Blitz On Sweet Treats Sees Slow Start


The sugar hit in puddings, biscuits and chocolate has not been cut despite a government crackdown on sweet treats.

Public Health England has set a target of reducing the sugar intake from a host of popular foods by a fifth by 2020.

Its first year update shows progress in yoghurts and breakfast cereals, but not in other areas.

PHE said it still represented a good start, although it expected faster progress in the coming years.

But Tim Rycroft, of the Food and Drink Federation, said sugar reduction was “challenging – it can’t happen overnight”.

“Sugar reduction has considerable technical challenges,” he said.

“Sugar plays a variety of roles beyond sweetness in food, including colour, texture and consistency.

“It is for these reasons that we have long said that the guidelines are ambitious and will not be met across all categories or in the timescale outlined.”

The tactics: Cutting sugar and portion size

The measuring of sugar levels is based on the amount per 100g (3.5oz) of all products, within the 10 categories, sold.

The big supermarket chains have cut the amount of sugar – known as reformulation – in many of their own-brand cereals, ice-creams and yoghurts.

And big brands such as Muller have followed suit. The sugar content of its bestselling Corner strawberry twinpot has been cut by a fifth, to 12.6g per 110g.

Meanwhile, Nestle has cut sugar in Kit Kats and Milkybars, adding extra milk – and, in the case of Kit Kats, cocoa – to retain their weights.

Which companies have failed?

PHE has provided anonymous information on the 20 brands that sell the most products with high sugar levels:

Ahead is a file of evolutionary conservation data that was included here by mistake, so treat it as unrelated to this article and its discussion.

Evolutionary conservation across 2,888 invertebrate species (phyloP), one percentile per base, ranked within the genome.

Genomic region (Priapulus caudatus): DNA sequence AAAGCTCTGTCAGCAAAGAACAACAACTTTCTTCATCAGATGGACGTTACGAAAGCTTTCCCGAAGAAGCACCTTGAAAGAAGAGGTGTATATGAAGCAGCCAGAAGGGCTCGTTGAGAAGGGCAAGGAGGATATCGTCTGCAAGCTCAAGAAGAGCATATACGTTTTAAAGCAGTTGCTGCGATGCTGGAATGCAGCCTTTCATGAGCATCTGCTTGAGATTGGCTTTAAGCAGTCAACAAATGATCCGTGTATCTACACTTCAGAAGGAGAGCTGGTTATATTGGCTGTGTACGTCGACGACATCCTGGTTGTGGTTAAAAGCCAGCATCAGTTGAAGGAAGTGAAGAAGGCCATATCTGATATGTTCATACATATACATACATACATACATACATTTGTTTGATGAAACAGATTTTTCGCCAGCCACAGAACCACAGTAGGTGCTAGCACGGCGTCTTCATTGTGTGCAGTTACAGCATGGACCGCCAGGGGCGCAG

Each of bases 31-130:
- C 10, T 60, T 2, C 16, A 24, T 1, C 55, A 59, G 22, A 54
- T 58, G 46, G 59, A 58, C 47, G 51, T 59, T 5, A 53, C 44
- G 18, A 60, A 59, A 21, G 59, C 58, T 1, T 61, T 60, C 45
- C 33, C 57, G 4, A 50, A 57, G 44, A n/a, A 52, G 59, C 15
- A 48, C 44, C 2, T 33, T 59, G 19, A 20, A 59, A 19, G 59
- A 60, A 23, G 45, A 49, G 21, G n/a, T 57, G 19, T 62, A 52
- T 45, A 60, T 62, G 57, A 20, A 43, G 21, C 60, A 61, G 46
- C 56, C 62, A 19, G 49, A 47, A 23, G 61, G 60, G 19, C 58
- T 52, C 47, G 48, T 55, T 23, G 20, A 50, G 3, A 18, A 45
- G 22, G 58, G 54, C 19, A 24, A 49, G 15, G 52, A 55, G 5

• 33% have seen a fall in sugar levels
  • 56% have seen no change
  • 12% have seen an increase

While PHE is not naming these brands, the report did provide some individual company information by the different food groups.

But in an appearance before MPs on Wednesday, PHE bosses came under fire for not naming and shaming companies.

Health committe chair Sarah Wollaston said it seemed “a bit of a shame” given some companies had made progress and some had not.

Is this part of the sugar tax?

No. The sugar levy is a separate policy applied to high-sugar drinks. That came into force in April.

This sugar-reduction programme is aimed at popular foods that account for a quarter of calories consumed by children.

The drinks targeted by the sugar levy account for another 5%.

And a separate calorie-reduction programme has been launched targeting foods such as pizzas, burgers and takeaways, which account for another 20%..

PHE has also announced on Tuesday that the sugar-reduction target will be extended to those drinks not covered by the sugar tax.